The David M. Brown Planetarium at 1426 North Quincy St.
Photo by Teresa Carandang
Space exploration is part of the history of Arlington’s only planetarium. A few months after American astronauts Neil Armstrong and Buzz Aldrin landed on the moon on July 20, 1969, the Arlington Planetarium opened at 1426 North Quincy St. In 2008, almost 40 years later, it was renamed the David M. Brown planetarium in memory of National Aeronautics and Space Administration (NASA) astronaut and US Navy Captain David M. Brown who died in the 2003 explosion of the Space Shuttle Columbia. The planetarium was named after Captain David M. Brown who lived in Arlington, graduated from Arlington’s Yorktown High School and was buried at the Arlington Memorial Cemetery.
Almost 60 years since it opened, the David M. Brown Planetarium with its 30-foot dome continues to serve the community with multimedia programs for children and adults. Owned by the Arlington Public School system, the planetarium almost closed because of funding concerns but was saved by fundraising efforts led by the Friends of the Arlington’s David M. Brown Planetarium. The money raised was used to improve the planetarium’s facilities, including new seats, a projection dome and a high definition projection system in 2012. The planetarium is one of the 25 planetariums in Virginia listed in the Worldwide Planetarium Database.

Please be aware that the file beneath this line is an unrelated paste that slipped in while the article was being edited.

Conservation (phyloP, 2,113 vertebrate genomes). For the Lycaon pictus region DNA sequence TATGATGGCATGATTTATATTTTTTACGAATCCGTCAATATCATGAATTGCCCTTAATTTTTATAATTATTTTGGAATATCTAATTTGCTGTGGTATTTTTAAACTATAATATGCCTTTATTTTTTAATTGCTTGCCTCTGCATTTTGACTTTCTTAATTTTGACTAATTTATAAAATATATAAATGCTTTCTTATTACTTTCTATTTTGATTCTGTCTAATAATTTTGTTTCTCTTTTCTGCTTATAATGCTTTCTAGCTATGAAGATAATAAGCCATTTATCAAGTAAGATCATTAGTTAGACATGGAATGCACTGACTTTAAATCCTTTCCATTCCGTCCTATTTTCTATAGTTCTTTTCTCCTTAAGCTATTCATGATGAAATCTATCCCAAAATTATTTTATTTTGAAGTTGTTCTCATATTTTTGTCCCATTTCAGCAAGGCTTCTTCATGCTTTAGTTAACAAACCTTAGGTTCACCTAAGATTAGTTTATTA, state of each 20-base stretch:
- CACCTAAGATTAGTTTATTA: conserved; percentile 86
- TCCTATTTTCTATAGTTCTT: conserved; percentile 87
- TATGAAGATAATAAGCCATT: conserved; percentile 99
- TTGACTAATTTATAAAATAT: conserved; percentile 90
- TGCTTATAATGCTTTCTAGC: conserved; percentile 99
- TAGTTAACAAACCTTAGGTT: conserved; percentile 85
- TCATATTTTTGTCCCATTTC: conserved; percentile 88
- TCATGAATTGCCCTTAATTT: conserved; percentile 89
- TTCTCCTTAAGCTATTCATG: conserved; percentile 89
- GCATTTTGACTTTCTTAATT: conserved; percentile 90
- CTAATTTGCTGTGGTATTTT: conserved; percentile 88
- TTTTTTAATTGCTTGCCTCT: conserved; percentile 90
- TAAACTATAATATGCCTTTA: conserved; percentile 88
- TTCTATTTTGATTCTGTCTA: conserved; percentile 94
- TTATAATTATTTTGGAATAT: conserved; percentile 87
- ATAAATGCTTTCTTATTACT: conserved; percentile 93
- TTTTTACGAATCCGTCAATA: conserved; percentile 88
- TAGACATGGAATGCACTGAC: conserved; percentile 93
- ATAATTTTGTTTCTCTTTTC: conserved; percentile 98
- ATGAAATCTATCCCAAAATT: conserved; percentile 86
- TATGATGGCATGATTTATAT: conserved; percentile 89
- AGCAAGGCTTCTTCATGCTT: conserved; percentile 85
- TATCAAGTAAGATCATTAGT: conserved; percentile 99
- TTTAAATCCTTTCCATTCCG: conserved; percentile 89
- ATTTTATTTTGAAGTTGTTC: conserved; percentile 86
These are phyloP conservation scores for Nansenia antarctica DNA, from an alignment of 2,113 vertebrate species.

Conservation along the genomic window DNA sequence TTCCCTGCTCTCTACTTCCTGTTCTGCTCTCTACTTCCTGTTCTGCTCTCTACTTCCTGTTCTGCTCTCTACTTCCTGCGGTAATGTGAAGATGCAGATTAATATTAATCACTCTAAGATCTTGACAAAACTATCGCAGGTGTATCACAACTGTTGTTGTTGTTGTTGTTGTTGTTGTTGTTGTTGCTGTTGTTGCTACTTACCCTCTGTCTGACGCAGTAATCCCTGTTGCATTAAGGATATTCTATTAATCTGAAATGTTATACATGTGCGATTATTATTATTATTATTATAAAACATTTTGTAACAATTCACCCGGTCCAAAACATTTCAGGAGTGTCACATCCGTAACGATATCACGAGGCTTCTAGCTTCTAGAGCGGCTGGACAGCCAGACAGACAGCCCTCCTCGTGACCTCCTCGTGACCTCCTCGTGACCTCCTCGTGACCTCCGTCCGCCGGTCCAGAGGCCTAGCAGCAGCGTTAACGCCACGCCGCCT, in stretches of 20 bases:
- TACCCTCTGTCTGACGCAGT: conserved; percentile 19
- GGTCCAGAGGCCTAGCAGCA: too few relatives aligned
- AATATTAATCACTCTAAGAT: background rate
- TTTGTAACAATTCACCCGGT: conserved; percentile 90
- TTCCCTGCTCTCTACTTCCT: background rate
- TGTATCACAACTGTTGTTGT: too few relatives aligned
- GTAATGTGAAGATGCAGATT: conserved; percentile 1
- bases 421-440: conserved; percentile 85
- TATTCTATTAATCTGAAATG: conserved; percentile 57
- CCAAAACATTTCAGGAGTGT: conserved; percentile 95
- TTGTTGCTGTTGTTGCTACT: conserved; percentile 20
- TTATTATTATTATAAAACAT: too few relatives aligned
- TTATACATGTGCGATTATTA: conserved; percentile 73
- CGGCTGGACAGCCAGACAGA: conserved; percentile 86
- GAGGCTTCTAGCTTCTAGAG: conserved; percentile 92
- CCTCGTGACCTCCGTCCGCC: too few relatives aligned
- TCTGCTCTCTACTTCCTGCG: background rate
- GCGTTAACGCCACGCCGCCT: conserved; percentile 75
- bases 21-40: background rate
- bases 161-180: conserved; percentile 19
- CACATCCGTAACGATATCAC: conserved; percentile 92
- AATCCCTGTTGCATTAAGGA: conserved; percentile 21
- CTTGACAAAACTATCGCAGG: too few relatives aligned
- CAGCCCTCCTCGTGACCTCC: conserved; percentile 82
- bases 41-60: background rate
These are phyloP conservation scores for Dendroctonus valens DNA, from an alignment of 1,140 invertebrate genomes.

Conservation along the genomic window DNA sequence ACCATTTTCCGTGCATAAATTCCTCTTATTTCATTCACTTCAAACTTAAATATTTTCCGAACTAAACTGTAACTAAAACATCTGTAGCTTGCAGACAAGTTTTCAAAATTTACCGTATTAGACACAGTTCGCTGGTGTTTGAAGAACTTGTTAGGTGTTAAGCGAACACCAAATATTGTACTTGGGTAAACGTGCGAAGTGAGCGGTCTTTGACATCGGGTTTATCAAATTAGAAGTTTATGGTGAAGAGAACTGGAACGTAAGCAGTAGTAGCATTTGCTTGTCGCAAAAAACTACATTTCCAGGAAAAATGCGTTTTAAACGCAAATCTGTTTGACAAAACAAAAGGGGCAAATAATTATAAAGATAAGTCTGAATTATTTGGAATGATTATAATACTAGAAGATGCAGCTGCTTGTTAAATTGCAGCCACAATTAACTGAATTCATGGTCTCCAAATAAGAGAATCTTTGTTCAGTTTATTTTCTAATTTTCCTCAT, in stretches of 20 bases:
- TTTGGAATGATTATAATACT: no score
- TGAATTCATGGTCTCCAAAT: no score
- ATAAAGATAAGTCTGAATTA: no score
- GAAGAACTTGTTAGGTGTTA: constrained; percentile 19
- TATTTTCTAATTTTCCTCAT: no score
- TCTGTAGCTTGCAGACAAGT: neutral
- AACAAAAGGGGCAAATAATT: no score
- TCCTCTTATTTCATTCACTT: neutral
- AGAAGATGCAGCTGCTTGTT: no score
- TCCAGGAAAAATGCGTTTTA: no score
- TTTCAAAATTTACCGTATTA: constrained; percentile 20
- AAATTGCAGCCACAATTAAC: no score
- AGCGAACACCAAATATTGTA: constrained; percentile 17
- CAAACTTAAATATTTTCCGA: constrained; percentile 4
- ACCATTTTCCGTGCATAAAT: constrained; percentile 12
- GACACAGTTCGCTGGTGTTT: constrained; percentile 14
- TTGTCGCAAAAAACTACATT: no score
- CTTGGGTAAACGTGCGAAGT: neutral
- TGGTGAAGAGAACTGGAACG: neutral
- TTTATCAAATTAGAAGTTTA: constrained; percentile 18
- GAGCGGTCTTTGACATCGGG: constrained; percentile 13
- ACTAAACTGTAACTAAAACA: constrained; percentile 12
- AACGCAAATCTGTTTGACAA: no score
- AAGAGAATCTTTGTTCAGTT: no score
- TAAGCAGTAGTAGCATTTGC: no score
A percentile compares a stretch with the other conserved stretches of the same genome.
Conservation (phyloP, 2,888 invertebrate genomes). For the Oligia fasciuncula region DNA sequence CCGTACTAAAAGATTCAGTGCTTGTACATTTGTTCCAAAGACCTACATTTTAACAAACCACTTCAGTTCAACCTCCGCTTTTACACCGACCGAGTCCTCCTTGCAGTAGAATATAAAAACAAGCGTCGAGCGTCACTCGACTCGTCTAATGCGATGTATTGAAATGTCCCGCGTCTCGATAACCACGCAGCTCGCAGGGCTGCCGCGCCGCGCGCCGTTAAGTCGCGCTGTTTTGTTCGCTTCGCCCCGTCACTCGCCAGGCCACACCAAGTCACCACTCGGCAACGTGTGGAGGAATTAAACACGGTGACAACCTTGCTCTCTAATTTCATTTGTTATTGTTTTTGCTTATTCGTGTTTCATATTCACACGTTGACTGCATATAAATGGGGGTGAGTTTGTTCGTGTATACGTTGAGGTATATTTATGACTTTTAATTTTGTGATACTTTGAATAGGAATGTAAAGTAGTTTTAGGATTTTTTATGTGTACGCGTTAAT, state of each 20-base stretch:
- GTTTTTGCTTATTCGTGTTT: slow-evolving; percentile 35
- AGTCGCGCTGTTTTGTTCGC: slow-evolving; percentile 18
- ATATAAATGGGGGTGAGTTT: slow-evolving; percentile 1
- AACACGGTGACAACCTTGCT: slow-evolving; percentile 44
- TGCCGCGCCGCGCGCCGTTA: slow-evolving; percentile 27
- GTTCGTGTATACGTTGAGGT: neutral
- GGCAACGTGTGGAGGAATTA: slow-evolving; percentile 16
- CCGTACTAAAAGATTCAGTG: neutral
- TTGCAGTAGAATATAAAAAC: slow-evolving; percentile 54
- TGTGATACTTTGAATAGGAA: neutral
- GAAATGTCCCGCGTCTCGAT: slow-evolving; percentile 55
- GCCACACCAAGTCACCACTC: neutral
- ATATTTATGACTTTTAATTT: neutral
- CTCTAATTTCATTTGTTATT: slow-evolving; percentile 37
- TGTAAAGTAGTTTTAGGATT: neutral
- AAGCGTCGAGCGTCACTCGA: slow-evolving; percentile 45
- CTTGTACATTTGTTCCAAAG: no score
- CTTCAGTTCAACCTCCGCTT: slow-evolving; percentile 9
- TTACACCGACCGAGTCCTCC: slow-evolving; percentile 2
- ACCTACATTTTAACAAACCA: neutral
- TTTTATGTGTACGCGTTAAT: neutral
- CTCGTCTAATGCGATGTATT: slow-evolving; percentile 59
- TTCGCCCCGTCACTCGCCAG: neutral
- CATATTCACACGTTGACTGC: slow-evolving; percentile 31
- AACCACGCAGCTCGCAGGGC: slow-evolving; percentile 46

Aside from offering science programs, the planetarium has hosted decidedly non-science events. The wedding of Andrew Kuchling and Barbara Mattson was held at the planetarium’s Sky Theater on Sept. 19, 2004. The planetarium also partnered with Arts in Arlington to present Full Dome Projections where new artists created digital art that was projected to its dome in 2017. This year, Jim Thorne and the MoonDiggers held a live concert performing children’s songs as part of the Friends of the Arlington’s David M. Brown’s programming.
Stars Tonight, the last program for the summer will be held Money, July 2, at 7:30 p.m. David M. Brown’s Planetarium Director Jonathan Harmon will be presenting highlights of the July and August night skies. The program has three parts: a slide show about current and recent sky events and phenomena, a short full dome show, “Losing the Dark — about light pollution,” and star hopping the current month’s night sky. The show is not recommended for children under 10 because of the length and the lecture format. There are 58 seats available. The doors open 15 minutes before show time. There is no admittance once the show begins. There is an admission charge of $5 for ages from 13 to 59, $3 otherwise. Only cash or checks are accepted as payment.
Regular programming will resume in the fall. Stars Tonight will show on Sept. 10. The public shows resume Friday, Aug. 24. Friday/Saturday evening shows are general audience programs geared for adults. Only Sunday matinees are specifically targeted for younger children.